When Christmas weekend came, the children did what they would usually do when they had time off – they played outside and ran about with bells. The old couple’s little boy also wanted to go out and play, but the old lady would not let him out. Instead she let him read a book and would not let him out of her sight, holding her birch rod ready.
The children of the other lavvu eventually turned completely wild. They played among the reindeer and even pretended to be reindeer themselves.
En samisk gutt kjører slede med reinsdyr.
All of a sudden, there was no more noise from the children. The maid came out of the lavvu to look for the children. She saw that the moon had sunk down onto the woodchopping block and turned into Stallo. She saw that Stallo had killed the children. Terrified, the girl ran to the old woman in the other lavvu, who advised her to take the best riding reindeer to Kautokeino to fetch the parents. The old lady also said that she should wear her travelling cape loosely on her head, and that on her journey she should ride underneath a bent tree.
The girl went to the entrance of her lavvu, where she could see Stallo preparing the bunch of children as a Christmas meal for himself. She could see that the youngest child was still alive.
Stallo turned to the girl and said, “What do you want?”
The girl asked kindly for a lantern, and Stallo went to fetch her one. The girl then quickly pulled the youngest child out under the edge of the lavvu cloth, and did the same with her travelling cape and hat. She grabbed the reins of the fastest reindeer and put on her skis. When they passed under a crooked tree, Stallo was sitting in the tree trying to grab her travelling cape.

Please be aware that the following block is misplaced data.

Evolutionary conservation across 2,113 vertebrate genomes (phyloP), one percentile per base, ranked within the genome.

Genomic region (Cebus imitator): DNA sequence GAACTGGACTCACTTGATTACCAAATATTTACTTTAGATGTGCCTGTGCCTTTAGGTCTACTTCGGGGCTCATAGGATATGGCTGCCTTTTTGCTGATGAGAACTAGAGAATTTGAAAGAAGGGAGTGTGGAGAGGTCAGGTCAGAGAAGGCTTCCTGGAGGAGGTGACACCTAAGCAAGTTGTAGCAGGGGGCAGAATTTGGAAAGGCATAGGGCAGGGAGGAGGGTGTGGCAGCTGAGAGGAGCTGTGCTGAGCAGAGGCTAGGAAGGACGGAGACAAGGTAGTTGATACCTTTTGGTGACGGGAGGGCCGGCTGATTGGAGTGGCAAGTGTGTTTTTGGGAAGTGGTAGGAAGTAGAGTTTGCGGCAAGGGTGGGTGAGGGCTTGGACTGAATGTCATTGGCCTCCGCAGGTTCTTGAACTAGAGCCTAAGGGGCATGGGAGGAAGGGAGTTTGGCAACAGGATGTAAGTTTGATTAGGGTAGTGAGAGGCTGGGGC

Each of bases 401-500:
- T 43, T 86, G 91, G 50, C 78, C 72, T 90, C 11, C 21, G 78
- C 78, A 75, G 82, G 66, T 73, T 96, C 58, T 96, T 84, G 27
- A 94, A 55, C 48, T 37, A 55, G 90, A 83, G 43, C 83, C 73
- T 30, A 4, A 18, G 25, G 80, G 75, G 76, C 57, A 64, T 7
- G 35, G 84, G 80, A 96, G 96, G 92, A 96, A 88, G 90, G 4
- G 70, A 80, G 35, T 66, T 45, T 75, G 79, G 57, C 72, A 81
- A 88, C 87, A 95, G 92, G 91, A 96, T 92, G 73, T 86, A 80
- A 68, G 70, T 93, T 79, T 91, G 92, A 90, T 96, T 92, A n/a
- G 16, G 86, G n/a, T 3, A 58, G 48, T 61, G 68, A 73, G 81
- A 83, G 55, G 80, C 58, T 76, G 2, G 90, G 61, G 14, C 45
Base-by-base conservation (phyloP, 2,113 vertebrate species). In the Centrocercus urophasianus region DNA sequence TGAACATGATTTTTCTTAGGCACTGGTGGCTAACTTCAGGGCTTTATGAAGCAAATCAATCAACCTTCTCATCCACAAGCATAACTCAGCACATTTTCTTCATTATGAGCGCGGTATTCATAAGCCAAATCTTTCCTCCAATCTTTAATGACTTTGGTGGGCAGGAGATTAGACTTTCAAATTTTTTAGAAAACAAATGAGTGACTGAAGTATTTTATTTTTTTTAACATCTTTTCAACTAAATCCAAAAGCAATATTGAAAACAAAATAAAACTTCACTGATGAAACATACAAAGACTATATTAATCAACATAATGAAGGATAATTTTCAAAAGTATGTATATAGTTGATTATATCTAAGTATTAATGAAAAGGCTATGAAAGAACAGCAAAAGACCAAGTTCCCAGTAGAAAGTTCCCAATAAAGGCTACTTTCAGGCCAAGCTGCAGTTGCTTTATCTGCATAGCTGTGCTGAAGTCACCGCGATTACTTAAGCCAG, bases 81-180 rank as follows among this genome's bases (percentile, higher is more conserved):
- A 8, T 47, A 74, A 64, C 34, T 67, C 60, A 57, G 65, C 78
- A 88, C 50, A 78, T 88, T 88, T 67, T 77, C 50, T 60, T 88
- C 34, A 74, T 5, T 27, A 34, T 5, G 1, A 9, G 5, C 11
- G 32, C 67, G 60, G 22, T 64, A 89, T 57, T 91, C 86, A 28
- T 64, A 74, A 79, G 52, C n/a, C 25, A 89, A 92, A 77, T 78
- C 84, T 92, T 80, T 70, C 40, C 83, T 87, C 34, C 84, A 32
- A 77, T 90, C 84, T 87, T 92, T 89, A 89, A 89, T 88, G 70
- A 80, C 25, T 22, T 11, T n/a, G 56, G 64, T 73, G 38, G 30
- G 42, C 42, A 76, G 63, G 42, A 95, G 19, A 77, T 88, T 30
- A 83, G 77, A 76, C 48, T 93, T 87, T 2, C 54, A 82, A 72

The girl sped on, and Stallo was left sitting there with only her travelling cape in his hand. As the girl was approaching Kautokeino, the reindeer became so exhausted from the journey that it burst into pieces in the middle of the Kautokeino River.
She therefore had to continue the rest of the way to Kautokeino on foot.
Nordlys over naturlandskap i Norge
When she arrived at the church, she told the parents what had happened to the children. They didn’t believe her, but nonetheless agreed to come home.
When the man arrived at the opening of the lavvu, he saw that Stallo was sitting in the tent eating the children, one by one.
The beast looked up, saw the man, grabbed him by the beard and tore it off. The matron came forward to see what was happening, but Stallo grabbed her too. He grabbed one of her breasts and tore it right off, and then Stallo ate the parents as well.
The old lady and her husband with the little boy got away, but all the reindeer in the camp were turned to stone.
If you think that the story seems unbelievable, you can see it with your own eyes; to this day, on the mountain of Durkkihanvarri, there are two large stones that look like Sami lavvus, and a smaller collection of stones that resemble reindeer lying on the ground resting with their heads back.
There are both white and black stones, resembling reindeer. And in the middle of the Kautokeino River lies the last stone from the travelling deer. These are the petrified remains of the family and the reindeer in the Christmas legend of Stallo.
The stones lie there in memory of Stallo’s anger and as a reminder to everyone in the area to stick together at Christmas and especially to be quiet when the wind starts to whistle outside.
Trær og busker med rim på vidda i Finnmark.
- Magisk Jul – Julens myter og overtro (2020)
Orage Forlag AS
Scannet av Friman 2006 (Offentlig eiendom)
John Bauer (Offentlig eiendom)